The Gross National Debt

Saturday, April 29, 2017

Travel Log III

We get to the lake, to the marina. We being CM and I. He's driving and GPS did the navigating. Much like people who get in planes, I'm just a passenger. Exactly like most of those people, I'm hoping CM (who is a real captain) doesn't overbook the trip and decide I'm the passenger who needs to be forcibly evicted harder than a semi-conscious crack head.

This is Columbus. I can find the Hooch, just head west until I run into the river. But finding a specific location, such as a marina. Well, yes. I can find that too. I just need a few week's head start.

Further, CM and I are the two fishing in the same boat with a guide. I can still be kicked out of the boat.

We get to the marina without the need to become the next Youtube viral video and that day's "discussion du jour" on the Internet. Our guide, a just-graduated college student and member of the college's bass fishing team

Hang on.

College. Bass. Fishing. Team?


BASS FISHING TEAM? When did this happen? Why didn't it happen in the mid-80s so I could be on a college bass fishing team? Who is responsible for this and can I go back to college right now?

This needs much more research

who is an expert on the lake. Which lake? The one we fished. Do not bother me with frivolous questions. I made it to Columbus, GA, and found the hotel. We fished one of the lakes here.

Our guide was ready. He even had a can of red wigglers in case the bass decided to not bite.

Talk about awesome. And yes, I do have his name. It's in the notepad I can't find.

Look. I MADE IT TO COLUMBUS. OK? You still don't know what an achievement this is.

Anyway, the water was the color of watered-down chocolate milk or coffee with a LOT of creamer. Lots of debris in the water too. The storms dumped plenty of water into the system. CM and our guide feared the fishing would be bad. Being a 28-year veteran of GOWA meetings, I was not at all concerned. I knew the fishing was gonna be bad. Any time outdoor writers show up, fish quit biting, animals go into hiberation and package stores raise their prices 25 percent.

We motor out a short distance. The water clears. Whoa.

Our guide motors us over to a section of the lake that looks exactly like the rest of the lake. It looks exactly same because we are looking at the surface. If we could see under water, we'd see a huge stump field in a few feet of water. We'd also see jillions of spotted bass cruising the stump field like a pack of hyenas trailing a herd of limping wildebeest.

I verify the presence of the stumps, carefully marking each one by getting my lure hung. This allows CM and the guide to spend far more time fishing than I. As a result, they catch more fish. I receive no thanks for this selfless act of mapping the lake bottom far more accurately than any sonar, radar, aerial surveillance or topographic map.

Our guide and CM throw topwater lures. These lures make lots of noise on the surface and are specifcally designed to draw fish to the surface and, more importantly, not get hung on subsurface stumps. I throw a much-bass-chewed black firetail worm. I start drawing actual strikes from actual fish, landing one small spot, while CM and our guide whip the surface into a heavy froth.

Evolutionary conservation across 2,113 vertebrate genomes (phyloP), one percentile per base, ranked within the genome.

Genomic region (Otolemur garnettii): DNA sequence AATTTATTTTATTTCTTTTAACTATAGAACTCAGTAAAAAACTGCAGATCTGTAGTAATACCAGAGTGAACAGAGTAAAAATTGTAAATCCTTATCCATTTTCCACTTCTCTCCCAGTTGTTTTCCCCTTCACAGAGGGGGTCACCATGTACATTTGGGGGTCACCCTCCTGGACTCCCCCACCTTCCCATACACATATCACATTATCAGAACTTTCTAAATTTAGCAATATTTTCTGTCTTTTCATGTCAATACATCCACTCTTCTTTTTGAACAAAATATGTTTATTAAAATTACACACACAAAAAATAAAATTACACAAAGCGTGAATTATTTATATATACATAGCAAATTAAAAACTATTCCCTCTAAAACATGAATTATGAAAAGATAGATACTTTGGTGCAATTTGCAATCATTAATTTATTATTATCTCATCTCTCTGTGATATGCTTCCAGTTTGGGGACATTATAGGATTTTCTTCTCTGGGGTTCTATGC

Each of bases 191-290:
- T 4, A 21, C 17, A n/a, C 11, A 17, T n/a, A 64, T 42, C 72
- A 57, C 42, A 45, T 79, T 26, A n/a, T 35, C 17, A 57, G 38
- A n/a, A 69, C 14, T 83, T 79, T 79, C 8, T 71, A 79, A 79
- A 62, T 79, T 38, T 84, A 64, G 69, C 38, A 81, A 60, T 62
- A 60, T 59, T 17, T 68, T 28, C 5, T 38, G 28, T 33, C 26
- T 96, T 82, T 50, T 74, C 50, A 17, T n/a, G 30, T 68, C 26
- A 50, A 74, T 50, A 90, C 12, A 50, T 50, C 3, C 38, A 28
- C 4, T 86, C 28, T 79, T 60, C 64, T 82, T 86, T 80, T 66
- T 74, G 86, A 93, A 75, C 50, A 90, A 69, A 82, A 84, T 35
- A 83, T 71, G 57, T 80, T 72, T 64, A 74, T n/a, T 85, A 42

They switch lures. Our guide said he read that heavily pressured fish, which these are, can be caught with a jig head with the skirt removed and a soft bait on the hook. He equips us with Chatterbaits and a swimming shad in a silver-shad pattern. Our discussion moves to fish and their ability to see colors. If you think bass cannot see colors, then you are not a bass angler.

As the spots move off that color pattern, the guide switched bodies to one with a more green color. The bite resumes. After CM pried me off the guide's leg, I apologized to him, saying it had been a while since breakfast. He told me there were sandwiches in the cooler. Truth told, I was not hungry. I was irked he was catching more fish than me.

I put the even more abused black-fire tail on. More fish. Black firetail worms with a curled tail is my go-to color. It produces fish for me.

While out, we also saw carp. A LOT of carp, including one that was 30+ pounds and tailing in the shallows. He or she was making a huge racket. I guess the fish was the Donald Trump of that body of water. We saw other carp swim up to the edge of the reeds and bull their way INTO the reeds. Carp expert HS later told me this is peak carp spawning season and the fish were in the reeds to spawn.

Fish sex in public in the weeds. Just making it clear for you.

The morning came to an end and CM and I had to be at the municipal shooting range at 1. As our guide's boat was not equipped for land travel, unless it was towed on a trailer or something really bad happened, we had to part company. We were due at the range to shoot guns belonging to someone else and use their ammunition, my preferred way to spend time on a shooting range. Heckler & Koch was the sponsor. We shot 9mm semi autos, which I found to be superior in construction, handling and accuracy than the Glock. But that's a story for Travel Log IV.

Our guide was Michael Chambliss. We fished on Lake Oliver. You can see a picture of one of the two fish I landed at on Facebook at the Georgia Outdoor Writer's Association page CM posted the smaller of the two.

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